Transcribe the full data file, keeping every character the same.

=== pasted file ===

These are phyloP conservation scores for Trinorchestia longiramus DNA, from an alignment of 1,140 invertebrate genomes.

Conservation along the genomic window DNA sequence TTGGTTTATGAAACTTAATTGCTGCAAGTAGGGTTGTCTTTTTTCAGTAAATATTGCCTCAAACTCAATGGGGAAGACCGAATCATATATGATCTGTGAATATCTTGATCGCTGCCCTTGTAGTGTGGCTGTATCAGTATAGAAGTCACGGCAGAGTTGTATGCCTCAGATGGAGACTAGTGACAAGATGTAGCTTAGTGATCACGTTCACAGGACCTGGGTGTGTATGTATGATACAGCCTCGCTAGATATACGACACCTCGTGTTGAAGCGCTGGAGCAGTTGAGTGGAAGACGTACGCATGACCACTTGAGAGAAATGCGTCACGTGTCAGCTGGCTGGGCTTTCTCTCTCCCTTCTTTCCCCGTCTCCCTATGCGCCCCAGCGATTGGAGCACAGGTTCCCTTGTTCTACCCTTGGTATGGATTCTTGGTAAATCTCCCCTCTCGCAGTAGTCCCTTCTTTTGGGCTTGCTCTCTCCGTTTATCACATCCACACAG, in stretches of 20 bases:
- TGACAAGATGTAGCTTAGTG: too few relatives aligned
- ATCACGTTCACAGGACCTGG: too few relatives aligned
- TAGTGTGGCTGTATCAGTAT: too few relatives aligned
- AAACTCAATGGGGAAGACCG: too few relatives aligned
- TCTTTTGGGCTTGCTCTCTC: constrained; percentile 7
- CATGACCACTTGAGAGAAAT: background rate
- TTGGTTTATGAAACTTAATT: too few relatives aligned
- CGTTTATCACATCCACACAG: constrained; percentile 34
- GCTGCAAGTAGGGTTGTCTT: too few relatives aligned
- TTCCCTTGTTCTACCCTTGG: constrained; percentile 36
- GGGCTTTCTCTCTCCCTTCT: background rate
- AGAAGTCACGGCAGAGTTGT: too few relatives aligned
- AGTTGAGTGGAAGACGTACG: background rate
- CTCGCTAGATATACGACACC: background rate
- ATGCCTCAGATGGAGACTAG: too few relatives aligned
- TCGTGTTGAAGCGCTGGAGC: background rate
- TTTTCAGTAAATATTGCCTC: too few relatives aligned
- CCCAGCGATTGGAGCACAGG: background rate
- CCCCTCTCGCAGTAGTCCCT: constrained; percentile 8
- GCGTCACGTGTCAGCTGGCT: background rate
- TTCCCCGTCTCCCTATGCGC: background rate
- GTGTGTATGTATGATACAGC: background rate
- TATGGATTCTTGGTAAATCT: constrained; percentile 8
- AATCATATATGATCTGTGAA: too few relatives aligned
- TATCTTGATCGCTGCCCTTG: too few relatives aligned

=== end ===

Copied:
These are phyloP conservation scores for Trinorchestia longiramus DNA, from an alignment of 1,140 invertebrate genomes.

Conservation along the genomic window DNA sequence TTGGTTTATGAAACTTAATTGCTGCAAGTAGGGTTGTCTTTTTTCAGTAAATATTGCCTCAAACTCAATGGGGAAGACCGAATCATATATGATCTGTGAATATCTTGATCGCTGCCCTTGTAGTGTGGCTGTATCAGTATAGAAGTCACGGCAGAGTTGTATGCCTCAGATGGAGACTAGTGACAAGATGTAGCTTAGTGATCACGTTCACAGGACCTGGGTGTGTATGTATGATACAGCCTCGCTAGATATACGACACCTCGTGTTGAAGCGCTGGAGCAGTTGAGTGGAAGACGTACGCATGACCACTTGAGAGAAATGCGTCACGTGTCAGCTGGCTGGGCTTTCTCTCTCCCTTCTTTCCCCGTCTCCCTATGCGCCCCAGCGATTGGAGCACAGGTTCCCTTGTTCTACCCTTGGTATGGATTCTTGGTAAATCTCCCCTCTCGCAGTAGTCCCTTCTTTTGGGCTTGCTCTCTCCGTTTATCACATCCACACAG, in stretches of 20 bases:
- TGACAAGATGTAGCTTAGTG: too few relatives aligned
- ATCACGTTCACAGGACCTGG: too few relatives aligned
- TAGTGTGGCTGTATCAGTAT: too few relatives aligned
- AAACTCAATGGGGAAGACCG: too few relatives aligned
- TCTTTTGGGCTTGCTCTCTC: constrained; percentile 7
- CATGACCACTTGAGAGAAAT: background rate
- TTGGTTTATGAAACTTAATT: too few relatives aligned
- CGTTTATCACATCCACACAG: constrained; percentile 34
- GCTGCAAGTAGGGTTGTCTT: too few relatives aligned
- TTCCCTTGTTCTACCCTTGG: constrained; percentile 36
- GGGCTTTCTCTCTCCCTTCT: background rate
- AGAAGTCACGGCAGAGTTGT: too few relatives aligned
- AGTTGAGTGGAAGACGTACG: background rate
- CTCGCTAGATATACGACACC: background rate
- ATGCCTCAGATGGAGACTAG: too few relatives aligned
- TCGTGTTGAAGCGCTGGAGC: background rate
- TTTTCAGTAAATATTGCCTC: too few relatives aligned
- CCCAGCGATTGGAGCACAGG: background rate
- CCCCTCTCGCAGTAGTCCCT: constrained; percentile 8
- GCGTCACGTGTCAGCTGGCT: background rate
- TTCCCCGTCTCCCTATGCGC: background rate
- GTGTGTATGTATGATACAGC: background rate
- TATGGATTCTTGGTAAATCT: constrained; percentile 8
- AATCATATATGATCTGTGAA: too few relatives aligned
- TATCTTGATCGCTGCCCTTG: too few relatives aligned